India’s GDP growth has been around a staggering 8% per year for the better part of the last decade, and yet so many people are still destitute, not having felt the effects of that growth. Growth has helped some a great deal and others not at all. A standard interpretation, given in the podcast by economist Kaushik Basu is that there is a natural propensity for increasing inequality to accompany growth. Market forces encourage growth, but have nothing to say about equality, and that is where the government has a role to play. The debate ensues over whether inequality is something we should live with or try to soften through market intervention.

The story left out some important aspects of the discussion that should not be forgotten. First are Amartya Sen’s warnings about obsession over the national income indicators. He writes in Development as Freedom that:

The most important thematic deficiency of traditional development economics is its concentration on national product, aggregate income, and total supply of particular goods rather than on “entitlements” of people and the “capabilities” these entitlements generate.

While the traditional indicators are not useless, Sen argues that development should focus on what people can or cannot do, such as “whether they can live long, escape avoidable morbidity, be well nourished, be able to read and write and communicate, take part in literary and scientific proofs, and so forth.” The promotion of these entitlements should be the goal of development economics in that it allows for an authentic human flourishing. This can lead to a very different type of discussion surrounding the policy recommendations for a developing country.

Another economist, Howard J Wiarda, wrote an article “Toward a Nonethnocentric Theory of Development: Alternative Conceptions from the Third World” which argued that development theories are socially and historically contingent. Having emerged in the West, these theories have a Western bias that can be harmful to the Third World, by undermining traditional institutions such as extended family/clan linkages, religious movements, and historical authority relations. It seems that we are largely forgetting these aspects of economic development that will make practitioners more sensitive to the possible tradeoffs of Western-oriented development and traditional institutions.

The last theorist I want to mention is Andre Gundre Frank, who reminds development practitioners that history is important in “The Development of Underdevelopment.”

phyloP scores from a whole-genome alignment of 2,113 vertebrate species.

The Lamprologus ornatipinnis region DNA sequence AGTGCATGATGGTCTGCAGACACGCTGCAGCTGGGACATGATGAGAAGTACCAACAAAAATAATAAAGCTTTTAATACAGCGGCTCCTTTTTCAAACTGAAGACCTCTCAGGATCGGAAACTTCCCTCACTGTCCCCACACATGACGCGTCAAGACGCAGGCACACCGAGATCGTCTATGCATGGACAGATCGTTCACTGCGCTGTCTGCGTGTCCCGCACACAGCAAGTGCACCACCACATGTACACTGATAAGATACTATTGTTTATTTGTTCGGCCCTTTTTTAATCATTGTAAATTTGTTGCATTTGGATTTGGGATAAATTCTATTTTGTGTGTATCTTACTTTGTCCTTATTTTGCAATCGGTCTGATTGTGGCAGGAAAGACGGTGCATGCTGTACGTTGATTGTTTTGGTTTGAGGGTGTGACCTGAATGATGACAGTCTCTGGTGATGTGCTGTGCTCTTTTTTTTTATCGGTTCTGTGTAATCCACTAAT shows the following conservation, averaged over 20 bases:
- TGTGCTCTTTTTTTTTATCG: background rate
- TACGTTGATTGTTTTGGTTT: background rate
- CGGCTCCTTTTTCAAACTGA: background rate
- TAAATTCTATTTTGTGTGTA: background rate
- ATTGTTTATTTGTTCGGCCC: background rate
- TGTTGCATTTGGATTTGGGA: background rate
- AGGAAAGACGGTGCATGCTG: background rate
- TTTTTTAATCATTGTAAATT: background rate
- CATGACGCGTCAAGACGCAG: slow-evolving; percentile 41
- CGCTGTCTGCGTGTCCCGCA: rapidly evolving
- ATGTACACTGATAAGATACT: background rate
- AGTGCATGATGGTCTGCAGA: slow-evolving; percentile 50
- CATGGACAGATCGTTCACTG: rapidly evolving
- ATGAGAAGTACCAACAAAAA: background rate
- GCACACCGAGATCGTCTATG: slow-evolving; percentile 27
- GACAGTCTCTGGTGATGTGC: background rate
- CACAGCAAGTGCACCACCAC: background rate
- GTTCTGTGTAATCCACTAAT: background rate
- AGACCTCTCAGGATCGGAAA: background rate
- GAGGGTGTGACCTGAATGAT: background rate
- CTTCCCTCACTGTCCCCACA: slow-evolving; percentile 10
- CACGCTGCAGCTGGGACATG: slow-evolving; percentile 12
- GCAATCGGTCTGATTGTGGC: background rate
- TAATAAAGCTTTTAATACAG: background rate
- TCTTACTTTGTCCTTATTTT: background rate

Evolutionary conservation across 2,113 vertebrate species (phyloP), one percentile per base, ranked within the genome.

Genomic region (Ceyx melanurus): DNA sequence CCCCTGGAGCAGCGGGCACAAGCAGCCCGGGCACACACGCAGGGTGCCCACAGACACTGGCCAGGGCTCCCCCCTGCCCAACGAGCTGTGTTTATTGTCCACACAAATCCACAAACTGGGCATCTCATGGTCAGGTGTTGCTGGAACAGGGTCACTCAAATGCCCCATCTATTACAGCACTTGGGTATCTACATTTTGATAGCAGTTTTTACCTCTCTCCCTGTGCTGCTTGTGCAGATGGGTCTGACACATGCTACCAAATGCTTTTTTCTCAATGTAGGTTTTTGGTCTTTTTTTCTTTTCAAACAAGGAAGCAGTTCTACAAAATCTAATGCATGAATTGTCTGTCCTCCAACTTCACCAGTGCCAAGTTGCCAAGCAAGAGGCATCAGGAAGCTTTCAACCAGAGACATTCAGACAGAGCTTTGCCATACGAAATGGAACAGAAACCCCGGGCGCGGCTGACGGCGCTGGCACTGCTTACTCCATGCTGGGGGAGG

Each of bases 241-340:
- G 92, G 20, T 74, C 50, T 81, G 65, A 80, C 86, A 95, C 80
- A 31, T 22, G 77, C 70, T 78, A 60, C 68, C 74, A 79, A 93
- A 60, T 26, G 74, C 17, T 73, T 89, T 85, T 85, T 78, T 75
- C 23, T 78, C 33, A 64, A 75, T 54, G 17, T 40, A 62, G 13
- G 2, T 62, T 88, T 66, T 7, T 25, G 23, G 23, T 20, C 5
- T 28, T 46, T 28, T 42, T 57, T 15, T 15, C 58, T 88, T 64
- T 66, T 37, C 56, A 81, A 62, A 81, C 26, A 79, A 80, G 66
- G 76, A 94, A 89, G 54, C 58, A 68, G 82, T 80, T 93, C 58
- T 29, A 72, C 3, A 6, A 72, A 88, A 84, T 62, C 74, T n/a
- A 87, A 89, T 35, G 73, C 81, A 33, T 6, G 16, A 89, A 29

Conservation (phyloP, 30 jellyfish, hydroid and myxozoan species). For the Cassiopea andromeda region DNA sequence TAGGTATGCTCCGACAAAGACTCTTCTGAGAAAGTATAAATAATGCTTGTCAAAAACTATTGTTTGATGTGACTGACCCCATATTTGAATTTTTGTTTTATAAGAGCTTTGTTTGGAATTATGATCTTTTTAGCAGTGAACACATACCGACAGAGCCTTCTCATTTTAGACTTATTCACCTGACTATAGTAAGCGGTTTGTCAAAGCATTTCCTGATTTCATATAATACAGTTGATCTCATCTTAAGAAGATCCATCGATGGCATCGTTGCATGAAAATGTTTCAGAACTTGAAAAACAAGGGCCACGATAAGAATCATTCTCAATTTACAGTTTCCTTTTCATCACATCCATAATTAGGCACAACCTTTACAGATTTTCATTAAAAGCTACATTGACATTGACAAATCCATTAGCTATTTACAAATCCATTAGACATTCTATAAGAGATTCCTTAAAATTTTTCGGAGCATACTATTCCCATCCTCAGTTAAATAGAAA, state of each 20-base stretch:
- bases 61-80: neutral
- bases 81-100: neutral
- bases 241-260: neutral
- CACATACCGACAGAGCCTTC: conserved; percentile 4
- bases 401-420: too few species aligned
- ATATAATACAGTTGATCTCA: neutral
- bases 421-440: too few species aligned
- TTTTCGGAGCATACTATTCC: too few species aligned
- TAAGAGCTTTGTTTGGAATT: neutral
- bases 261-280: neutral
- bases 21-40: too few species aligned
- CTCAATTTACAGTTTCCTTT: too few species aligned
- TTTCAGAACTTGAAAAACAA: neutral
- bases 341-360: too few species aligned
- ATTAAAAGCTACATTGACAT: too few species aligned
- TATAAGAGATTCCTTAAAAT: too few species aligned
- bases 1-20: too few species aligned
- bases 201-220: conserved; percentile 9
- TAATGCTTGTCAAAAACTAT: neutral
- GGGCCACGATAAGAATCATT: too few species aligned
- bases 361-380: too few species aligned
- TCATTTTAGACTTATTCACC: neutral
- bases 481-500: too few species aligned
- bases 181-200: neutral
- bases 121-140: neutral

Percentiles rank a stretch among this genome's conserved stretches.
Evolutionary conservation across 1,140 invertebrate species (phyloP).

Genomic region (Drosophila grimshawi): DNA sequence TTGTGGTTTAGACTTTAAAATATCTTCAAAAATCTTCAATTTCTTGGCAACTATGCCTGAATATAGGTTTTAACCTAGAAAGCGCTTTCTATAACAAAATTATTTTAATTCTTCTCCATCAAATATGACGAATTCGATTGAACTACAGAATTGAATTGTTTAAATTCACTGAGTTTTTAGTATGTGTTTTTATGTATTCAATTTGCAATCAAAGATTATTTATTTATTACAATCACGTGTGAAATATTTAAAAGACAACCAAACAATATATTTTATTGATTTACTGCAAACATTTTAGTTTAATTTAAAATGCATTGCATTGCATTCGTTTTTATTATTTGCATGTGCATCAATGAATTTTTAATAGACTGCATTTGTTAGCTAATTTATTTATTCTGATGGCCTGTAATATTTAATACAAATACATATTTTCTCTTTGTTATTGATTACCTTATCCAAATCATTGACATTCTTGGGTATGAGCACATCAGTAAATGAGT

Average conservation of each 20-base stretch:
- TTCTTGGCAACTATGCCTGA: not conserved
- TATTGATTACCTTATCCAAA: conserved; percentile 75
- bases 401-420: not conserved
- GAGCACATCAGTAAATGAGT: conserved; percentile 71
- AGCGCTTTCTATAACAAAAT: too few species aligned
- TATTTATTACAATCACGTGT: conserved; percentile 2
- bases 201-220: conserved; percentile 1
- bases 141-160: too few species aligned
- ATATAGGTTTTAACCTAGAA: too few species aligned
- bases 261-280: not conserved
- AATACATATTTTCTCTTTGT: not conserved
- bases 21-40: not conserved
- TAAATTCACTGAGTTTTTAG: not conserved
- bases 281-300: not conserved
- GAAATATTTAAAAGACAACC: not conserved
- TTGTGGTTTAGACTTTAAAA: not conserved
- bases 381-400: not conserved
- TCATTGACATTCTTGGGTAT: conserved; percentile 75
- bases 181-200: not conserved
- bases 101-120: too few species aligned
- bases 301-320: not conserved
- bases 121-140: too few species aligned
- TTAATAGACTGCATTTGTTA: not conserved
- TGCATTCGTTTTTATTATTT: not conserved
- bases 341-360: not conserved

We cannot hope to formulate adequate development theory and policy for the majority of the world’s population who suffer from underdevelopment without first learning how their past economic and social history gave rise to their present underdevelopment

He challenges the commonplace claim, advocated by people like Jeffrey Sachs, that development occurs as a succession of stages up a ladder of economic growth. The world looks vastly different today than it did when the U.S. and the Europe developed, and indeed the current situation of uneven development can only be understood in a historical context. The underdeveloped state is not solely a product of internal obstacles in each country. For India, this would mean recognizing the significance of post-colonial influences and especially religious influences in the economic life.

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FLASH: THOSE WHO ARE POLITICALLY CONSERVATIVE/LIBERTARIAN ALSO HAVE CONSERVATIVE/LIBERTARIAN ECONOMIC VIEWS (AND ARE GENIUSES ZOMG)

That’s not the headline for this inane WSJ article about an inane poll, but it should be. The headline is instead, “Are You Smarter Than a Fifth Grader? Self-identified liberals and Democrats do badly on questions of basic economics.”

Consider one of the economic propositions in the December 2008 poll: “Restrictions on housing development make housing less affordable.” People were asked if they: 1) strongly agree; 2) somewhat agree; 3) somewhat disagree; 4) strongly disagree; 5) are not sure…